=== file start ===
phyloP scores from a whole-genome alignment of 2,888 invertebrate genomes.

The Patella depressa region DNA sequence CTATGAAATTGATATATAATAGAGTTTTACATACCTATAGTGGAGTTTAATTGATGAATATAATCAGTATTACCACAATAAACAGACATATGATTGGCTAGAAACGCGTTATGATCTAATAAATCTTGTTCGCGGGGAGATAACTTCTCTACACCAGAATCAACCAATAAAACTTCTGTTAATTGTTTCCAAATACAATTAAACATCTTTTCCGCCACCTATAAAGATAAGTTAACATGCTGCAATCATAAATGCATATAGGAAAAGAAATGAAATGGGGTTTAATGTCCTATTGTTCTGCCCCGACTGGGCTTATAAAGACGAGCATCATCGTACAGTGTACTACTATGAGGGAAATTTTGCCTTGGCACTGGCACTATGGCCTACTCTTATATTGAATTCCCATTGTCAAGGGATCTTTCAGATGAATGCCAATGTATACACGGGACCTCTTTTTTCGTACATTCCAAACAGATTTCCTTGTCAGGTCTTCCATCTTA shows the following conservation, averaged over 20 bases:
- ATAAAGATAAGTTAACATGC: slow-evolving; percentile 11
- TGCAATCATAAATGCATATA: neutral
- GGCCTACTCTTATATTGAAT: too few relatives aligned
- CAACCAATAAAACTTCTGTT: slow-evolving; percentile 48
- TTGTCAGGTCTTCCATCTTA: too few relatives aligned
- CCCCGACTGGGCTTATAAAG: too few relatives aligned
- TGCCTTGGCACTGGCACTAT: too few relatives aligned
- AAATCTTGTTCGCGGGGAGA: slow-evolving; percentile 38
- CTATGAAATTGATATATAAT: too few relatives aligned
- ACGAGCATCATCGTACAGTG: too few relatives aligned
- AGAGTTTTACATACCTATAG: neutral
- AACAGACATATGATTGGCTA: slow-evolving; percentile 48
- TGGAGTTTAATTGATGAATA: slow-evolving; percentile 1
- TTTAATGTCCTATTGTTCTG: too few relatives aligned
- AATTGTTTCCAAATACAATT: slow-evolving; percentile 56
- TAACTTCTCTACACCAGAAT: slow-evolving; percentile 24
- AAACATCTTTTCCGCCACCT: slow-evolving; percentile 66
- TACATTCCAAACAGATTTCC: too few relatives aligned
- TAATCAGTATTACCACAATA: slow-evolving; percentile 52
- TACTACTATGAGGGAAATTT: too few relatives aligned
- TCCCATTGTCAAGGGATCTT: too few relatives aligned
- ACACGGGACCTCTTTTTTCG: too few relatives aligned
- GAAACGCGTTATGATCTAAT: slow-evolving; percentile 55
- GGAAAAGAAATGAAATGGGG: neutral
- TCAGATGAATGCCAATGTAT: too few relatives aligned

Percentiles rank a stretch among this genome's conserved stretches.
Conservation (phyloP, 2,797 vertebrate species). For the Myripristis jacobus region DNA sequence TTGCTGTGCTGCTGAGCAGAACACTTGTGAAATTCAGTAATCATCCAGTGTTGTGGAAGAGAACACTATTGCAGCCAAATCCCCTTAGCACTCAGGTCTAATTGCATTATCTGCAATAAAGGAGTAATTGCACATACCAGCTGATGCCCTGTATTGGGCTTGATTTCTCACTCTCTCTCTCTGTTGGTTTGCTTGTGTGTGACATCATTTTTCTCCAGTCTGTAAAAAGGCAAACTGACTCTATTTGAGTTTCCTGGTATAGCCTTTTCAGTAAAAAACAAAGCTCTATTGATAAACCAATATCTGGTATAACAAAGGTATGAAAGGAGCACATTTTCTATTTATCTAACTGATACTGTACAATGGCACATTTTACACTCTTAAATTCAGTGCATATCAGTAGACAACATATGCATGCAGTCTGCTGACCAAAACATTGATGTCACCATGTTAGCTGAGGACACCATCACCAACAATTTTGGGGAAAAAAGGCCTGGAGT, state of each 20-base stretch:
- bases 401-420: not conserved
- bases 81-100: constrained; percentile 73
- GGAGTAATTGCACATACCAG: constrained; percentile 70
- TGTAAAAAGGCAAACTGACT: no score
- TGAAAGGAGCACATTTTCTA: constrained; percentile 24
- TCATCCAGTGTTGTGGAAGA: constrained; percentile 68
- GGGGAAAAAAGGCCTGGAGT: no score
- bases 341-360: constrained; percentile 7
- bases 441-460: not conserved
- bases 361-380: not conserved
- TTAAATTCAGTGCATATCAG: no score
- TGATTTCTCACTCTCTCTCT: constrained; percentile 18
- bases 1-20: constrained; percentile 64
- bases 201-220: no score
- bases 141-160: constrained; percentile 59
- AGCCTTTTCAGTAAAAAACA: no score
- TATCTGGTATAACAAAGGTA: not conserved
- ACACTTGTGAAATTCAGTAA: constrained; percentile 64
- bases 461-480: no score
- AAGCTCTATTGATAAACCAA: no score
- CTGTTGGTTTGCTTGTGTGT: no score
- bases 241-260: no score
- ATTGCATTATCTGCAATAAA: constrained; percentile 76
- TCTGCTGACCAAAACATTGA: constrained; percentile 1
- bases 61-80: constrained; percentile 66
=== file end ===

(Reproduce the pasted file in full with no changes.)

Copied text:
phyloP scores from a whole-genome alignment of 2,888 invertebrate genomes.

The Patella depressa region DNA sequence CTATGAAATTGATATATAATAGAGTTTTACATACCTATAGTGGAGTTTAATTGATGAATATAATCAGTATTACCACAATAAACAGACATATGATTGGCTAGAAACGCGTTATGATCTAATAAATCTTGTTCGCGGGGAGATAACTTCTCTACACCAGAATCAACCAATAAAACTTCTGTTAATTGTTTCCAAATACAATTAAACATCTTTTCCGCCACCTATAAAGATAAGTTAACATGCTGCAATCATAAATGCATATAGGAAAAGAAATGAAATGGGGTTTAATGTCCTATTGTTCTGCCCCGACTGGGCTTATAAAGACGAGCATCATCGTACAGTGTACTACTATGAGGGAAATTTTGCCTTGGCACTGGCACTATGGCCTACTCTTATATTGAATTCCCATTGTCAAGGGATCTTTCAGATGAATGCCAATGTATACACGGGACCTCTTTTTTCGTACATTCCAAACAGATTTCCTTGTCAGGTCTTCCATCTTA shows the following conservation, averaged over 20 bases:
- ATAAAGATAAGTTAACATGC: slow-evolving; percentile 11
- TGCAATCATAAATGCATATA: neutral
- GGCCTACTCTTATATTGAAT: too few relatives aligned
- CAACCAATAAAACTTCTGTT: slow-evolving; percentile 48
- TTGTCAGGTCTTCCATCTTA: too few relatives aligned
- CCCCGACTGGGCTTATAAAG: too few relatives aligned
- TGCCTTGGCACTGGCACTAT: too few relatives aligned
- AAATCTTGTTCGCGGGGAGA: slow-evolving; percentile 38
- CTATGAAATTGATATATAAT: too few relatives aligned
- ACGAGCATCATCGTACAGTG: too few relatives aligned
- AGAGTTTTACATACCTATAG: neutral
- AACAGACATATGATTGGCTA: slow-evolving; percentile 48
- TGGAGTTTAATTGATGAATA: slow-evolving; percentile 1
- TTTAATGTCCTATTGTTCTG: too few relatives aligned
- AATTGTTTCCAAATACAATT: slow-evolving; percentile 56
- TAACTTCTCTACACCAGAAT: slow-evolving; percentile 24
- AAACATCTTTTCCGCCACCT: slow-evolving; percentile 66
- TACATTCCAAACAGATTTCC: too few relatives aligned
- TAATCAGTATTACCACAATA: slow-evolving; percentile 52
- TACTACTATGAGGGAAATTT: too few relatives aligned
- TCCCATTGTCAAGGGATCTT: too few relatives aligned
- ACACGGGACCTCTTTTTTCG: too few relatives aligned
- GAAACGCGTTATGATCTAAT: slow-evolving; percentile 55
- GGAAAAGAAATGAAATGGGG: neutral
- TCAGATGAATGCCAATGTAT: too few relatives aligned

Percentiles rank a stretch among this genome's conserved stretches.
Conservation (phyloP, 2,797 vertebrate species). For the Myripristis jacobus region DNA sequence TTGCTGTGCTGCTGAGCAGAACACTTGTGAAATTCAGTAATCATCCAGTGTTGTGGAAGAGAACACTATTGCAGCCAAATCCCCTTAGCACTCAGGTCTAATTGCATTATCTGCAATAAAGGAGTAATTGCACATACCAGCTGATGCCCTGTATTGGGCTTGATTTCTCACTCTCTCTCTCTGTTGGTTTGCTTGTGTGTGACATCATTTTTCTCCAGTCTGTAAAAAGGCAAACTGACTCTATTTGAGTTTCCTGGTATAGCCTTTTCAGTAAAAAACAAAGCTCTATTGATAAACCAATATCTGGTATAACAAAGGTATGAAAGGAGCACATTTTCTATTTATCTAACTGATACTGTACAATGGCACATTTTACACTCTTAAATTCAGTGCATATCAGTAGACAACATATGCATGCAGTCTGCTGACCAAAACATTGATGTCACCATGTTAGCTGAGGACACCATCACCAACAATTTTGGGGAAAAAAGGCCTGGAGT, state of each 20-base stretch:
- bases 401-420: not conserved
- bases 81-100: constrained; percentile 73
- GGAGTAATTGCACATACCAG: constrained; percentile 70
- TGTAAAAAGGCAAACTGACT: no score
- TGAAAGGAGCACATTTTCTA: constrained; percentile 24
- TCATCCAGTGTTGTGGAAGA: constrained; percentile 68
- GGGGAAAAAAGGCCTGGAGT: no score
- bases 341-360: constrained; percentile 7
- bases 441-460: not conserved
- bases 361-380: not conserved
- TTAAATTCAGTGCATATCAG: no score
- TGATTTCTCACTCTCTCTCT: constrained; percentile 18
- bases 1-20: constrained; percentile 64
- bases 201-220: no score
- bases 141-160: constrained; percentile 59
- AGCCTTTTCAGTAAAAAACA: no score
- TATCTGGTATAACAAAGGTA: not conserved
- ACACTTGTGAAATTCAGTAA: constrained; percentile 64
- bases 461-480: no score
- AAGCTCTATTGATAAACCAA: no score
- CTGTTGGTTTGCTTGTGTGT: no score
- bases 241-260: no score
- ATTGCATTATCTGCAATAAA: constrained; percentile 76
- TCTGCTGACCAAAACATTGA: constrained; percentile 1
- bases 61-80: constrained; percentile 66